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Preventing and Treating Burns and Scalds

Information on preventing and treating burns and scalds
Kid pulling pot handle larger version
Turn pot handles inward

The leading burn problem in Massachusetts is hot liquid scalds to children under age 5. Learn to prevent and treat burns from hot liquid and burns from fire and heat. 

Burn Awareness Week, February 7-13, 2021

Fire departments can use Burn Awareness Week to promote burn awareness in their communities. The theme for Burn Awareness Week 2021 is: Electrical Safety from Amps to Zap (A to Z)! Learn more at


In 2019, there were 330 burn injuries reported to the 2019 M-BIRS Annual Report That's a 4% decrease from the 345 burns reported in 2018. Children and older adults are more likely to suffer burn injuries than any other age group. Scald burns are the leading cause of burns to children under five.

Preventing Burns and Scalds

Hot drink safety 

  • Never hold a baby and a cup of hot liquid. A wiggling baby can cause a spill on himself or on you.  
  • Use a travel mug when drinking hot beverages around babies and young children. Keep it latched close when not actively sipping to minimize or prevent scald burns.
  • Keep hot liquids away from babies and small children. Put drinks and soups in the center of the table away from curious fingers.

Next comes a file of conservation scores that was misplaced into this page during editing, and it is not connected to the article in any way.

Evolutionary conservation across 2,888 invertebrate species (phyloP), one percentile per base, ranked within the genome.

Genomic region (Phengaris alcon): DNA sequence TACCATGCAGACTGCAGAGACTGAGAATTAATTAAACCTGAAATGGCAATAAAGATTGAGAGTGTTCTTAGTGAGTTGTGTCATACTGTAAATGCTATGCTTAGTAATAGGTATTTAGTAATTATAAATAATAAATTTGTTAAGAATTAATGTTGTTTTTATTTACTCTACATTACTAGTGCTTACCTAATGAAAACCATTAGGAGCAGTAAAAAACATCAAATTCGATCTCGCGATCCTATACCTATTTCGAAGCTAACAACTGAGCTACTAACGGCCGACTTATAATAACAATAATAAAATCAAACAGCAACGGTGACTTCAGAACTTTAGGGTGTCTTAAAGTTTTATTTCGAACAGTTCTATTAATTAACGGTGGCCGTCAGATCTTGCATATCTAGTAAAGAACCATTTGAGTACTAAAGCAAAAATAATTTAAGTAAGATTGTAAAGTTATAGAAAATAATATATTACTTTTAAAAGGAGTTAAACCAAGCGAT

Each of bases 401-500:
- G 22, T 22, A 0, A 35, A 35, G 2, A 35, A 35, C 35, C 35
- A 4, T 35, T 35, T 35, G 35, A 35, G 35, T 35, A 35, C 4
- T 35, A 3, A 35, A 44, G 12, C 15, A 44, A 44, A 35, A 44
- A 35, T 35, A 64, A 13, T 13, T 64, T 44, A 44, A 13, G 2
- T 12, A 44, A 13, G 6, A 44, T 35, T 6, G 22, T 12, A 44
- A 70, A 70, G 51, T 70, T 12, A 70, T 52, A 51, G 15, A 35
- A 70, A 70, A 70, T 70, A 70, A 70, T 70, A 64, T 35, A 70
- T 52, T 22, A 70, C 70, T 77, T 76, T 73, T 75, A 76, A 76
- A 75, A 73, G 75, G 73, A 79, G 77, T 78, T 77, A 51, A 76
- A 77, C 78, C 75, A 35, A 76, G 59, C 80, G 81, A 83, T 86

• Replace tablecloths with place mats to prevent children from pulling everything on a table onto themselves.

Tap water safety

  • It takes only one second for water at 155˚F to cause a third degree burn.
  • Set your hot water heater to 125˚F or less. Massachusetts law requires a temperature  between 110˚F and 130˚F.
  • Supervise young children in the bath and face them away from faucets. Babies and toddlers can turn on hot water when you turn your back.

Cooking safety

  • Children under age five are 5 times more likely to be burned by cooking than others.
  • Keep children away from stoves, grills, campfires and fireplaces. This protects them from cooking liquids, grease, and hot metal.
  • Stay away from stove burners and from flames. Turn pot handles inward on the stove top.
  • Don't wear loose clothing near fire, grills or stoves.
  • Keep appliance cords out of reach of children.
  • Turn off unattended irons.
  • Never use gasoline to start a fire. Use starter fluid with caution.
  • Never smoke in bed.
  • Use sunscreen.

Glass front fireplaces are a burn risk

  • Glass front fireplaces have surface temperatures of 172 degrees F and have caused contact burns in young children.
  • Beginning in 2015, protective barriers were required on new installations of vented gas fireplaces.
  • Many homes, hotels and resorts have unprotected glass front fireplaces. Supervise children with care near all glass front fireplaces.  


Additional Resources for

Treating Burns and Scalds

  • Remove victims from danger and call 911.
  • Run burns under cool water. Do not put butter, grease or ointment on a burn.
  • Flush chemical burns continuously.
  • Remove watches or jewelry from a burned area.
  • Don't remove clothing from a burn.
  • Cover burn with a clean sheet or towel.